From this point on the narrative becomes less and less linear and more and more elliptical. Lisa is apparently the exact double of a woman named Elena, a woman who had been involved in a perverse romantic triangle with Maximilian and the Contessa’s husband (and Maximilian’s step-father) Carlos.
The movie starts out quite clearly in the 1970s but from the moment that Lisa encounters the Lehars in their vintage limousine the time element starts to become doubtful. Perhaps Lisa has found herself in the past, or perhaps these other characters have somehow found themselves in what would be for them the future. Or perhaps we’re in a world outside of time as it normally understood (the broken watches and the clock without hands certainly suggest this). We may be in a world of ghosts, or even in Hell.
Bava is careful not to offer us any certainties on these matters. Dream and reality, life and death, seem to merge. This may be a dream of death dreamt by the living or a dream of life dreamt by the dead. Or a little of both.
The movie is liberally littered with mannequins, a fitting symbol for the blurring of the lines between reality and illusion. Leandro is a kind of puppet master and perhaps in truth we are all puppets manipulated by the Devil.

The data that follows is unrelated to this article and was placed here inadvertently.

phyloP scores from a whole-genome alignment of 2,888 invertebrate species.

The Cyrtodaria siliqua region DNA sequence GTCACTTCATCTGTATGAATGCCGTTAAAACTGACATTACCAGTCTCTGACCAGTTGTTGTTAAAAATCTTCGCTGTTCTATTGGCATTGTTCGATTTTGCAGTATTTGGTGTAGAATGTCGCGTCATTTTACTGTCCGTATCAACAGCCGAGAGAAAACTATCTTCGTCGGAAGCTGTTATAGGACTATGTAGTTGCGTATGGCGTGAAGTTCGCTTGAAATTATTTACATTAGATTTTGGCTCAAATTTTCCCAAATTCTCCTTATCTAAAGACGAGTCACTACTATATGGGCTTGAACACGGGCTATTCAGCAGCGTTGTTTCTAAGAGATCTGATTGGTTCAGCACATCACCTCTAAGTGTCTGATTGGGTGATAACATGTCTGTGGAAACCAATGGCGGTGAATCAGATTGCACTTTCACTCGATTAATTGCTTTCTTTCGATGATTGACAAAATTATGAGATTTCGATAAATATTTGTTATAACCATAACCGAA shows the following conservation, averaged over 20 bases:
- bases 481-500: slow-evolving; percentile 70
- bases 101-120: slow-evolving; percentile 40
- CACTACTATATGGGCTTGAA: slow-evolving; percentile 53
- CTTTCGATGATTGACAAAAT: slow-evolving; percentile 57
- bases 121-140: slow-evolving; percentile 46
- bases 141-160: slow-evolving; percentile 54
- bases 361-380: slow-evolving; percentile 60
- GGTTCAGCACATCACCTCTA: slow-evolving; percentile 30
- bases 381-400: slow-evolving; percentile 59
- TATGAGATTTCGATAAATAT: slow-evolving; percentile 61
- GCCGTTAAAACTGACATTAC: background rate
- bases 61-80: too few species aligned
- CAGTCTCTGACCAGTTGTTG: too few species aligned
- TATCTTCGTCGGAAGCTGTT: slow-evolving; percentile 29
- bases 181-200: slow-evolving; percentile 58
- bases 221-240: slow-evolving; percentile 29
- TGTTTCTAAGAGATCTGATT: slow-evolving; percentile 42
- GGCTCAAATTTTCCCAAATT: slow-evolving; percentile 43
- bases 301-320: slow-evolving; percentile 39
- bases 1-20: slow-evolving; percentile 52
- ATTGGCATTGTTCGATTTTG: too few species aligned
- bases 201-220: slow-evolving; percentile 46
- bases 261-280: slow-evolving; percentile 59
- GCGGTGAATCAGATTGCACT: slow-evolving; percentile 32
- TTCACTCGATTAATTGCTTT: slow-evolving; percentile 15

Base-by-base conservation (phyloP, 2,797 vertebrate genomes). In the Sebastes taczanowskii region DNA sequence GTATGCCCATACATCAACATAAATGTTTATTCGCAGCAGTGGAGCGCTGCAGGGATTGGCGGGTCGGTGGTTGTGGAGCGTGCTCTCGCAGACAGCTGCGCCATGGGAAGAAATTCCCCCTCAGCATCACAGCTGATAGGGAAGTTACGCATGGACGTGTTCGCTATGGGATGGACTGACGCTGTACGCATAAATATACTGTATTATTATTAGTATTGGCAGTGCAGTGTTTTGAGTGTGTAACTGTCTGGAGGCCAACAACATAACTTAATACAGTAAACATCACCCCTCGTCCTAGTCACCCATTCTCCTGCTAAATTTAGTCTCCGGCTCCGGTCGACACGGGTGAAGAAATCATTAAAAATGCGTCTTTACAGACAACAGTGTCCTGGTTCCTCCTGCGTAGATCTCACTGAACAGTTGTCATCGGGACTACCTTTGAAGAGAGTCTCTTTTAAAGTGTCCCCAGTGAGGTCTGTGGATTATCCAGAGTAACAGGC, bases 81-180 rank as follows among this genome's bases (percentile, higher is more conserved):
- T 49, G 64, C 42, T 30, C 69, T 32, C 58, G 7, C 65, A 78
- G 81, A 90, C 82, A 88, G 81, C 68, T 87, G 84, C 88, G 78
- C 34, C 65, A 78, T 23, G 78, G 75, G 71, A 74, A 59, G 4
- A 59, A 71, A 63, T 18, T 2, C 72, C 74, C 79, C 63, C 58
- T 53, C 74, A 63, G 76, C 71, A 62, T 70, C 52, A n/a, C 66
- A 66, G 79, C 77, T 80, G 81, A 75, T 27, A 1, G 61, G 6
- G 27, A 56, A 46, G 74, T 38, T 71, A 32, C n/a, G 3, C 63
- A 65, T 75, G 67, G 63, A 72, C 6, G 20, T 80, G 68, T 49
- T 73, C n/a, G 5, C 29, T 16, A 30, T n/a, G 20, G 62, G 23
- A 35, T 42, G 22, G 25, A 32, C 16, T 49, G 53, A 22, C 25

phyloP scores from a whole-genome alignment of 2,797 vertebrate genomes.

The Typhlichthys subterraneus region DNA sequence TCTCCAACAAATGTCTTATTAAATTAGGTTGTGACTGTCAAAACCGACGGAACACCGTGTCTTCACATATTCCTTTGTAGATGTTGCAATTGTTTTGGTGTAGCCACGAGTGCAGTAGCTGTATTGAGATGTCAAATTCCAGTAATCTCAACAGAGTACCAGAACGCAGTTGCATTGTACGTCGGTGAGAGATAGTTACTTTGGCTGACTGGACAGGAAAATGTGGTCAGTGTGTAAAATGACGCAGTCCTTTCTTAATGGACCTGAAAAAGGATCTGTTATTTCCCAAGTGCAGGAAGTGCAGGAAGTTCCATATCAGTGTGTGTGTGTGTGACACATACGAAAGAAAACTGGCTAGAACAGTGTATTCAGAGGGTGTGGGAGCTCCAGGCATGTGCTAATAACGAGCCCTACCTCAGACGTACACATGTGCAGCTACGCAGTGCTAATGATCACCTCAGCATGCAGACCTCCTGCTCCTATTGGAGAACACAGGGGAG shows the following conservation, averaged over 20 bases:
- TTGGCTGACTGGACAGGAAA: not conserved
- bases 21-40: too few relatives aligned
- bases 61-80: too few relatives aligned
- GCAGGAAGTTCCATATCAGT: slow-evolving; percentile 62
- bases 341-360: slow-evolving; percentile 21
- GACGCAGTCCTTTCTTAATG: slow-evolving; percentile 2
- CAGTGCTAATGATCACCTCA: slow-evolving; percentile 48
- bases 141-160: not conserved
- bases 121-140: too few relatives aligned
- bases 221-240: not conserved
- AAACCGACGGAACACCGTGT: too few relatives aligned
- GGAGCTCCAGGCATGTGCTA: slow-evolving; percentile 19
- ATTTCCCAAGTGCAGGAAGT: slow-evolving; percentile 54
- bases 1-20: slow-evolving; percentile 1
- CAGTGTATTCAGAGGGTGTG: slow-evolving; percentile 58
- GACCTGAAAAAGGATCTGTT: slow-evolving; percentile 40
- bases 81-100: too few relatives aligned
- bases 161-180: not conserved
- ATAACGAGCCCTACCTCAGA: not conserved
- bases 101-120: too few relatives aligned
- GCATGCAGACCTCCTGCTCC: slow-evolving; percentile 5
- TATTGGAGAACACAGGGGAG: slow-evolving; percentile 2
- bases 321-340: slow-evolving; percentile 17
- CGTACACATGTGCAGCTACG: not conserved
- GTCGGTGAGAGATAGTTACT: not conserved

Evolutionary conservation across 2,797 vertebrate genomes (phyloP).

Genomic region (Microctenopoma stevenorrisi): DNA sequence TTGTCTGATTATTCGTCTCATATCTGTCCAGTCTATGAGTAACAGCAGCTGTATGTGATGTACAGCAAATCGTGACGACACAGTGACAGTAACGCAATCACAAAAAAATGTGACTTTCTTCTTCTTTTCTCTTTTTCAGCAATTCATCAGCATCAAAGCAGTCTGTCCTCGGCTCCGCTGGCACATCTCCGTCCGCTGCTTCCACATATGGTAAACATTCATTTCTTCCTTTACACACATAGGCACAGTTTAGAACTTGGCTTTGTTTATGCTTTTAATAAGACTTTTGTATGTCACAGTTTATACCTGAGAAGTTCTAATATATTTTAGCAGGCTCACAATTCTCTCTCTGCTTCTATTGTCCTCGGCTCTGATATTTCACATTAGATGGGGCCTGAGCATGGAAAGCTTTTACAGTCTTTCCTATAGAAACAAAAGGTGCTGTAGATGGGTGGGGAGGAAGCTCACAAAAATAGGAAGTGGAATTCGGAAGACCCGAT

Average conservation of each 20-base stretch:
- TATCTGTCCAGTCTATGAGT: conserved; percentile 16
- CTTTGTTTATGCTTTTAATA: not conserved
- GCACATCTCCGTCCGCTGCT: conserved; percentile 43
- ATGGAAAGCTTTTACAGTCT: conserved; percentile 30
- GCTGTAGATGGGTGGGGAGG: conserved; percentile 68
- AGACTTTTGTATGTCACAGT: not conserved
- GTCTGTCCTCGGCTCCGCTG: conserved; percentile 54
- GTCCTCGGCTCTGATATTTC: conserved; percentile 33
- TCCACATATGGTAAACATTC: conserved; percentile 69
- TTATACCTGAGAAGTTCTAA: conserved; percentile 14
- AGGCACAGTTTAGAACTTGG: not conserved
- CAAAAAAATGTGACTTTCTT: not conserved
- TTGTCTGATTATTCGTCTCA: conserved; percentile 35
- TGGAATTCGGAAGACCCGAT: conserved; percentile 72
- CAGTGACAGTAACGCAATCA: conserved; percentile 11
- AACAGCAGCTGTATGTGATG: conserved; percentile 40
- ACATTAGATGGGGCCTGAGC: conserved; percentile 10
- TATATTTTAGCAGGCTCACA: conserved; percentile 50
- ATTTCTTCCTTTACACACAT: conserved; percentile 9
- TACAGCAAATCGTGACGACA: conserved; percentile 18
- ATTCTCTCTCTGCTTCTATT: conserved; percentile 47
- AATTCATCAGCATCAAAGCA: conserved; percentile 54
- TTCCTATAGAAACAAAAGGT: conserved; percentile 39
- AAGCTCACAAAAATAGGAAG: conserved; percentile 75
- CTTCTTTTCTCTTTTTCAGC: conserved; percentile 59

It’s quite possible that the people Lisa encounters in the Contessa’s house have been dead for forty years.
There’s a good deal of black comedy, more than one expects in an Italian horror film, but the comedy adds to the horror rather than defusing it. Leandro is a humorous kind of Devil and the idea that the Devil would have a sense of humour is entirely consistent with the mood of the movie.
The movie was to some extent inspired by Bava’s admiration for the novels of Dostoyevsky and the stories of H. P. Lovecraft. While the movie might be stylistically old-fashioned thematically it’s extremely modern. It deals not so much with the supernatural itself as with the nature of reality and the mystery of death. Bava was a religious man so it’s fair to say that it also deals with the question of damnation.